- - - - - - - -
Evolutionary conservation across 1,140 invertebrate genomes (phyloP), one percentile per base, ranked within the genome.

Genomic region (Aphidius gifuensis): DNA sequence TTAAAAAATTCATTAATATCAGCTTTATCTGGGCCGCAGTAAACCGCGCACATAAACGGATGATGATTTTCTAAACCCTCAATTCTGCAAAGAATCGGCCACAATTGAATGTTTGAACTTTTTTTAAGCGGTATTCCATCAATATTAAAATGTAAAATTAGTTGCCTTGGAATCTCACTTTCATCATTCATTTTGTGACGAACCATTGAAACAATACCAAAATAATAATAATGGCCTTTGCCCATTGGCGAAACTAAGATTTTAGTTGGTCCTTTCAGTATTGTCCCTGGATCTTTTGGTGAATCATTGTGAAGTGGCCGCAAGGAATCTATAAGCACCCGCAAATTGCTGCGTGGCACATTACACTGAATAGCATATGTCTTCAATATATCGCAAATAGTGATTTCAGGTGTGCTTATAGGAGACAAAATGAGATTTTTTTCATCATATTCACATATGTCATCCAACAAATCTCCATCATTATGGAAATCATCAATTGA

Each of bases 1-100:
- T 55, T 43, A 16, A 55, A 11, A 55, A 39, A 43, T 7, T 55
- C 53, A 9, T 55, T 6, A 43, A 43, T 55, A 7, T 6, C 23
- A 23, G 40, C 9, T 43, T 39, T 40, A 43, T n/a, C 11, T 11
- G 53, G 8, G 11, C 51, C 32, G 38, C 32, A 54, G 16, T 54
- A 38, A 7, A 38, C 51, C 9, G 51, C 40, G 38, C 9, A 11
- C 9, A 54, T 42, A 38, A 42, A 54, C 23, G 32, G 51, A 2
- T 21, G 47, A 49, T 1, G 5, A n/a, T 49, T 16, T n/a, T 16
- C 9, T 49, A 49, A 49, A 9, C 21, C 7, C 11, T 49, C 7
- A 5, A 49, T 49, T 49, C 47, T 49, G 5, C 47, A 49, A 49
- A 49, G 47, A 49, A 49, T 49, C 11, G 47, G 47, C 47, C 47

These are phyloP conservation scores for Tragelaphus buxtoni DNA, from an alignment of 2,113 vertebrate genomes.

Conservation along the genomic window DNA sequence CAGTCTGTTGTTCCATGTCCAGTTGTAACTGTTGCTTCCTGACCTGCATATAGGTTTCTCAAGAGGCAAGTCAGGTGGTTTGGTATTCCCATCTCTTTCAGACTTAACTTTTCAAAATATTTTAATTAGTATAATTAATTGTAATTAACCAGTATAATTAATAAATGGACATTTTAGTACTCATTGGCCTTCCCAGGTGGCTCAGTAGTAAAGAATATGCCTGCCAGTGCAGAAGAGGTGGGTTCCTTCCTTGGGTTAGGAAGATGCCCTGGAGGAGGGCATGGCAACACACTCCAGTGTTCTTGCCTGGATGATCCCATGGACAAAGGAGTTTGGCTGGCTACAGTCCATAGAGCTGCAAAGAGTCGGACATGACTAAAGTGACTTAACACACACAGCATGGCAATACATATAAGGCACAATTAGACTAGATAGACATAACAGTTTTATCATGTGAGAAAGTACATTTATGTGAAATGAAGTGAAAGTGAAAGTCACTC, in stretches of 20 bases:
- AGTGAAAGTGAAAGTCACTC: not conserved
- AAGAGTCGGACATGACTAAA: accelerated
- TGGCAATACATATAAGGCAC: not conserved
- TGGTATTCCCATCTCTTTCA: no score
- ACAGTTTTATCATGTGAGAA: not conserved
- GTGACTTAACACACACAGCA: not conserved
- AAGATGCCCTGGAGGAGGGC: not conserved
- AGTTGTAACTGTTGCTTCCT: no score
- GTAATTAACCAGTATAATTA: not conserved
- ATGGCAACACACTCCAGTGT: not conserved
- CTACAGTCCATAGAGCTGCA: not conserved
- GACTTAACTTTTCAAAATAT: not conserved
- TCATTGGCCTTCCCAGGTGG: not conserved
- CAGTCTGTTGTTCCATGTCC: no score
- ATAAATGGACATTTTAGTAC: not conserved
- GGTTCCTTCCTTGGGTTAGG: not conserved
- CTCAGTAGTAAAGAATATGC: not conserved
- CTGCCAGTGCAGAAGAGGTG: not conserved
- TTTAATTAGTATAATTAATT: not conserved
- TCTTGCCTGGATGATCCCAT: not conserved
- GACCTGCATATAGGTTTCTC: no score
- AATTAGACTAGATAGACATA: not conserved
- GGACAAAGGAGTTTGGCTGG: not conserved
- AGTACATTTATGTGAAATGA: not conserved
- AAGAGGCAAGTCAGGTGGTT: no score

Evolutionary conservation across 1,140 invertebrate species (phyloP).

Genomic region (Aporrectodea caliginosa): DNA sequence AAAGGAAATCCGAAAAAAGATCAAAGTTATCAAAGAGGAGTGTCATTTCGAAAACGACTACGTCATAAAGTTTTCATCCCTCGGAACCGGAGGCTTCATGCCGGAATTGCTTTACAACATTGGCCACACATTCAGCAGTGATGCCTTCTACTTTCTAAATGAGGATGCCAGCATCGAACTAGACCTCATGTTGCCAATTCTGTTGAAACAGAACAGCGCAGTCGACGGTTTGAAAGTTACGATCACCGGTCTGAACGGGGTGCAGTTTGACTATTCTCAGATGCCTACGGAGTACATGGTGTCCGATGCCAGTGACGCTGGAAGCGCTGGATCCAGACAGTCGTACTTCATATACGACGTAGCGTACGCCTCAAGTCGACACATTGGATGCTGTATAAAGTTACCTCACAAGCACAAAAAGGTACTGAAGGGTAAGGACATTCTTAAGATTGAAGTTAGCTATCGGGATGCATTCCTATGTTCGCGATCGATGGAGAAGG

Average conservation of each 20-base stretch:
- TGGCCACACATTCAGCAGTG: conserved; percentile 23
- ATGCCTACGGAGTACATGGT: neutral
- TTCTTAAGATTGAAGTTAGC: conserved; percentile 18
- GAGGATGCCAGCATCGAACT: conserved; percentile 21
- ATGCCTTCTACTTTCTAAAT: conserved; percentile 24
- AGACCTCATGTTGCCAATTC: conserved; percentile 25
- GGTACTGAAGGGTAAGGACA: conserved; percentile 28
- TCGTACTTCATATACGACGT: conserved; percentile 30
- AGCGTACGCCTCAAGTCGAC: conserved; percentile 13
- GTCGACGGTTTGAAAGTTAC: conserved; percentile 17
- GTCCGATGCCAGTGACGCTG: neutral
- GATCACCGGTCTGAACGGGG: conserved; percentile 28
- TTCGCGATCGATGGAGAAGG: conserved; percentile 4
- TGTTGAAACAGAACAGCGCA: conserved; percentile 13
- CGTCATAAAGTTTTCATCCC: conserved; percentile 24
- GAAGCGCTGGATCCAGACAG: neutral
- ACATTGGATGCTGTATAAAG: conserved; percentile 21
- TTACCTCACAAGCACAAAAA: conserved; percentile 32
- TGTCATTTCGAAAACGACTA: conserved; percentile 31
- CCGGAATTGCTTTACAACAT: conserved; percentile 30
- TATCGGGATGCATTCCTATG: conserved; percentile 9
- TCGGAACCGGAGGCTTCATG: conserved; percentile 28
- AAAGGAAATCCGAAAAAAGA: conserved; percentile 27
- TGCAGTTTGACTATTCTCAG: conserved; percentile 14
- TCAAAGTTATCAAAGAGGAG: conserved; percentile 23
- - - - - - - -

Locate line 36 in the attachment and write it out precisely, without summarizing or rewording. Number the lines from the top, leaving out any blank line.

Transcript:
- GACCTGCATATAGGTTTCTC: no score